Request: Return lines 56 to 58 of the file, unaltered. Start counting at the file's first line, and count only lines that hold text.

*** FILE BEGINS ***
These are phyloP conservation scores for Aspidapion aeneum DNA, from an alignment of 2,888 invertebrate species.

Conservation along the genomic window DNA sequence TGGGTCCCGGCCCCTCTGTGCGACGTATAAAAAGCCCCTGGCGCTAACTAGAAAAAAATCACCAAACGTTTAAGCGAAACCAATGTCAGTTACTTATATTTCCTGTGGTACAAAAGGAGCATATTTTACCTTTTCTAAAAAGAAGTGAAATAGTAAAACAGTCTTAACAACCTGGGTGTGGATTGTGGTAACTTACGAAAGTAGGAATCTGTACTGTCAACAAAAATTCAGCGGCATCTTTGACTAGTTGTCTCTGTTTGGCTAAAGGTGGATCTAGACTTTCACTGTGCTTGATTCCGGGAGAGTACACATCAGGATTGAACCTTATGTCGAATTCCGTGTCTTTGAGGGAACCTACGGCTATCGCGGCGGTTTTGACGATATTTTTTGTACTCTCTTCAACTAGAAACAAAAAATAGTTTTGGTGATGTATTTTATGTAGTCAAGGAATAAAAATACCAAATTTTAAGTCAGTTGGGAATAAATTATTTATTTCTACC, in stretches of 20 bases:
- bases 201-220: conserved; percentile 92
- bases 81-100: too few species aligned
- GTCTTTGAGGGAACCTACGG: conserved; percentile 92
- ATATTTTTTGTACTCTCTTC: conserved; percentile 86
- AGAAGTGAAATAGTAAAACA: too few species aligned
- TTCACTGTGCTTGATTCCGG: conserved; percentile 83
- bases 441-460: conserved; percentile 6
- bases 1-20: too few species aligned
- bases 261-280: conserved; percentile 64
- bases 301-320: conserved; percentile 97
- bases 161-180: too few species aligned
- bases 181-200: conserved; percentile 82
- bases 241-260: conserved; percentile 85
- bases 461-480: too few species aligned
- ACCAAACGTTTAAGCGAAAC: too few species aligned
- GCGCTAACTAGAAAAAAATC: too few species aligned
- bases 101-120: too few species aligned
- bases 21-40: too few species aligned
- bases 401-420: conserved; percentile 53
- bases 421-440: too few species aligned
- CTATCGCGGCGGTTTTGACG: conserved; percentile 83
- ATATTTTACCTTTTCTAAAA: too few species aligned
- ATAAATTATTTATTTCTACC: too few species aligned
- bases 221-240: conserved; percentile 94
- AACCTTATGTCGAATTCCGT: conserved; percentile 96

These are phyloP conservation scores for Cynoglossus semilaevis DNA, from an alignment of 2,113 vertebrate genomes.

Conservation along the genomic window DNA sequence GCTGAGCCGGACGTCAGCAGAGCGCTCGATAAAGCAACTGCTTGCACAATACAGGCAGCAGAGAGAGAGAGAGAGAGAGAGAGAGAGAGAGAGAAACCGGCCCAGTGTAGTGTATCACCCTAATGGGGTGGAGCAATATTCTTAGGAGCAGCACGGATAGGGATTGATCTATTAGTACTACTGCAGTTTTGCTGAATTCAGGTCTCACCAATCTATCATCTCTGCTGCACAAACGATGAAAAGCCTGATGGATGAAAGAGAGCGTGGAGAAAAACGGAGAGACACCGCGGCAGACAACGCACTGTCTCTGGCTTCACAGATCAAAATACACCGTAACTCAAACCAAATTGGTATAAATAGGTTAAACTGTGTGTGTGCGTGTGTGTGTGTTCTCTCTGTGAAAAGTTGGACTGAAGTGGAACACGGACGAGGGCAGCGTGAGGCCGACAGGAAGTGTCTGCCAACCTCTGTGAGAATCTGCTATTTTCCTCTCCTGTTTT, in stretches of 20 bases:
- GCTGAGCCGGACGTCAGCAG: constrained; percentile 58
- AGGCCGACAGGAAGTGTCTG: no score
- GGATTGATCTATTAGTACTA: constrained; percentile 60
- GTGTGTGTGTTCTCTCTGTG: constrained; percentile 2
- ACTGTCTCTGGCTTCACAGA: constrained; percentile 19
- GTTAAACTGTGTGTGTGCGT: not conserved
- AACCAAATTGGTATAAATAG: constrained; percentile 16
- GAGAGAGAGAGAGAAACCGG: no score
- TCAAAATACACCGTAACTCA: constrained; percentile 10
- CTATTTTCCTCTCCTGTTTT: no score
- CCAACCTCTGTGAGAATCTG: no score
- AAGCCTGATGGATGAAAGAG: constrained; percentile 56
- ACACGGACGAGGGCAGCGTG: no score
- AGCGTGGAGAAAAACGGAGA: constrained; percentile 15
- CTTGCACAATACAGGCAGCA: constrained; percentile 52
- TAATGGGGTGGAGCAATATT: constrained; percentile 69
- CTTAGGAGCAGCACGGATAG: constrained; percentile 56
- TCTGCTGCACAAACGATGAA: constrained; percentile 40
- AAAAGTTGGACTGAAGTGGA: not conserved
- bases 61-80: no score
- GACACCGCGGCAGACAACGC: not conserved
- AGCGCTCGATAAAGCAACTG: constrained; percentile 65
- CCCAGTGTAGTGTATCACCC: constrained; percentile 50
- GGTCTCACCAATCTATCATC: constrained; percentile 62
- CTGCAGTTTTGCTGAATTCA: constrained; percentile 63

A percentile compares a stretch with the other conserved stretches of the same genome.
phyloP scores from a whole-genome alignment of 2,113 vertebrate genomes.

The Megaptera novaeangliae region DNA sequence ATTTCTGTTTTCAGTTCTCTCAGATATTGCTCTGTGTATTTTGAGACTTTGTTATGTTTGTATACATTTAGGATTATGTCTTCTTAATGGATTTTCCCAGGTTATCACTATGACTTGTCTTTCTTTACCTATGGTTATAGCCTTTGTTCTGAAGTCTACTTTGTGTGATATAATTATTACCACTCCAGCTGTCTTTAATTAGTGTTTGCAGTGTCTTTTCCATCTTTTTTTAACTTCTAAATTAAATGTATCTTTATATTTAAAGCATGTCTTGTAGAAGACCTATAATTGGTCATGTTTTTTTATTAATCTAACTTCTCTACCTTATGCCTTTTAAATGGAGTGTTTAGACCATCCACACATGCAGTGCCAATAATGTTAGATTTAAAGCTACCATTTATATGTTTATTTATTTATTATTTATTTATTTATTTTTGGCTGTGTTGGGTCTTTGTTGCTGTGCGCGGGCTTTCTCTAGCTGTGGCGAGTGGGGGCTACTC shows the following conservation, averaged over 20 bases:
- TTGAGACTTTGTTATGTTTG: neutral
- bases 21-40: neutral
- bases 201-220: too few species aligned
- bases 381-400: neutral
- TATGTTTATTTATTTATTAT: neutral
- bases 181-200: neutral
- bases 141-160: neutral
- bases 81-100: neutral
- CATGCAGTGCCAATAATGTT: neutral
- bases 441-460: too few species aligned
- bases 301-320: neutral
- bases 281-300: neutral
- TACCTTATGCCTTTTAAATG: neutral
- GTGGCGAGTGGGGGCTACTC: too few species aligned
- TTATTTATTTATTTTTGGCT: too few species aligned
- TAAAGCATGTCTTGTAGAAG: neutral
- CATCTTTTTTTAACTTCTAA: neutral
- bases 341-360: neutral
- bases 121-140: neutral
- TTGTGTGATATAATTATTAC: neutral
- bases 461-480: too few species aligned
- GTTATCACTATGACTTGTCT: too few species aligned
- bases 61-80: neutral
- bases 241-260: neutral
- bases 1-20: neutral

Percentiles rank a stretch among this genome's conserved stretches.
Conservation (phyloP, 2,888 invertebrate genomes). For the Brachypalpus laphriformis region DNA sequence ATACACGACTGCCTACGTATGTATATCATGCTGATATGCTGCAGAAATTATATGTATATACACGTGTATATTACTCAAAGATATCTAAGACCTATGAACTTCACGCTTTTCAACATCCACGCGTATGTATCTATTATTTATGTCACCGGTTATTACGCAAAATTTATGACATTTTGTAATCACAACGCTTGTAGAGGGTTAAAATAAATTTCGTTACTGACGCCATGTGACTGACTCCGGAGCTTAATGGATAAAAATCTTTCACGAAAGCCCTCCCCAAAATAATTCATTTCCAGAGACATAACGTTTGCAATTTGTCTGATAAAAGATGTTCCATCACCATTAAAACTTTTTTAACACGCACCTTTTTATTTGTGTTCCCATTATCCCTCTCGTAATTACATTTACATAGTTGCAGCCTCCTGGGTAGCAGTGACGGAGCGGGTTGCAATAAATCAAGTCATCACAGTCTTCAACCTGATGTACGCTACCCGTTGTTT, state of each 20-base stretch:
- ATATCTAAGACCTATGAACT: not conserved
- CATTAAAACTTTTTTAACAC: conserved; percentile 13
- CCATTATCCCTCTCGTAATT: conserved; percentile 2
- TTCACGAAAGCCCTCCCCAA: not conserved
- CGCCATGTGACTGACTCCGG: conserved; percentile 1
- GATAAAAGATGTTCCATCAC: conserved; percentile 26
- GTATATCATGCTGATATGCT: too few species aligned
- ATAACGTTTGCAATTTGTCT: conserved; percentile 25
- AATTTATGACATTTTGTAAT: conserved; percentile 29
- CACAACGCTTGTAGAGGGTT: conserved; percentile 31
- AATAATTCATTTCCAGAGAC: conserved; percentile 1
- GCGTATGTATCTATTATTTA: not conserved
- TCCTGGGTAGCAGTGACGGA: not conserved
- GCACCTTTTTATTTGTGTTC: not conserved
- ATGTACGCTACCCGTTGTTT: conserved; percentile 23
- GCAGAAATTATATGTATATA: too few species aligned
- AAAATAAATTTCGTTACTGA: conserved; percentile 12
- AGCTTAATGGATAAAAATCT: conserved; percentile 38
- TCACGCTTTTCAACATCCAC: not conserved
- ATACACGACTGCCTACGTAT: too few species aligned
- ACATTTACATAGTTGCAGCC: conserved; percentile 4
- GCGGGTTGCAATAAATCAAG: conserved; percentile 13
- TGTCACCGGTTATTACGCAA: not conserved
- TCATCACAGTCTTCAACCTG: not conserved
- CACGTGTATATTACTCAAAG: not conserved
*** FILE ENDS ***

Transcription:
phyloP scores from a whole-genome alignment of 2,113 vertebrate genomes.

The Megaptera novaeangliae region DNA sequence ATTTCTGTTTTCAGTTCTCTCAGATATTGCTCTGTGTATTTTGAGACTTTGTTATGTTTGTATACATTTAGGATTATGTCTTCTTAATGGATTTTCCCAGGTTATCACTATGACTTGTCTTTCTTTACCTATGGTTATAGCCTTTGTTCTGAAGTCTACTTTGTGTGATATAATTATTACCACTCCAGCTGTCTTTAATTAGTGTTTGCAGTGTCTTTTCCATCTTTTTTTAACTTCTAAATTAAATGTATCTTTATATTTAAAGCATGTCTTGTAGAAGACCTATAATTGGTCATGTTTTTTTATTAATCTAACTTCTCTACCTTATGCCTTTTAAATGGAGTGTTTAGACCATCCACACATGCAGTGCCAATAATGTTAGATTTAAAGCTACCATTTATATGTTTATTTATTTATTATTTATTTATTTATTTTTGGCTGTGTTGGGTCTTTGTTGCTGTGCGCGGGCTTTCTCTAGCTGTGGCGAGTGGGGGCTACTC shows the following conservation, averaged over 20 bases:
- TTGAGACTTTGTTATGTTTG: neutral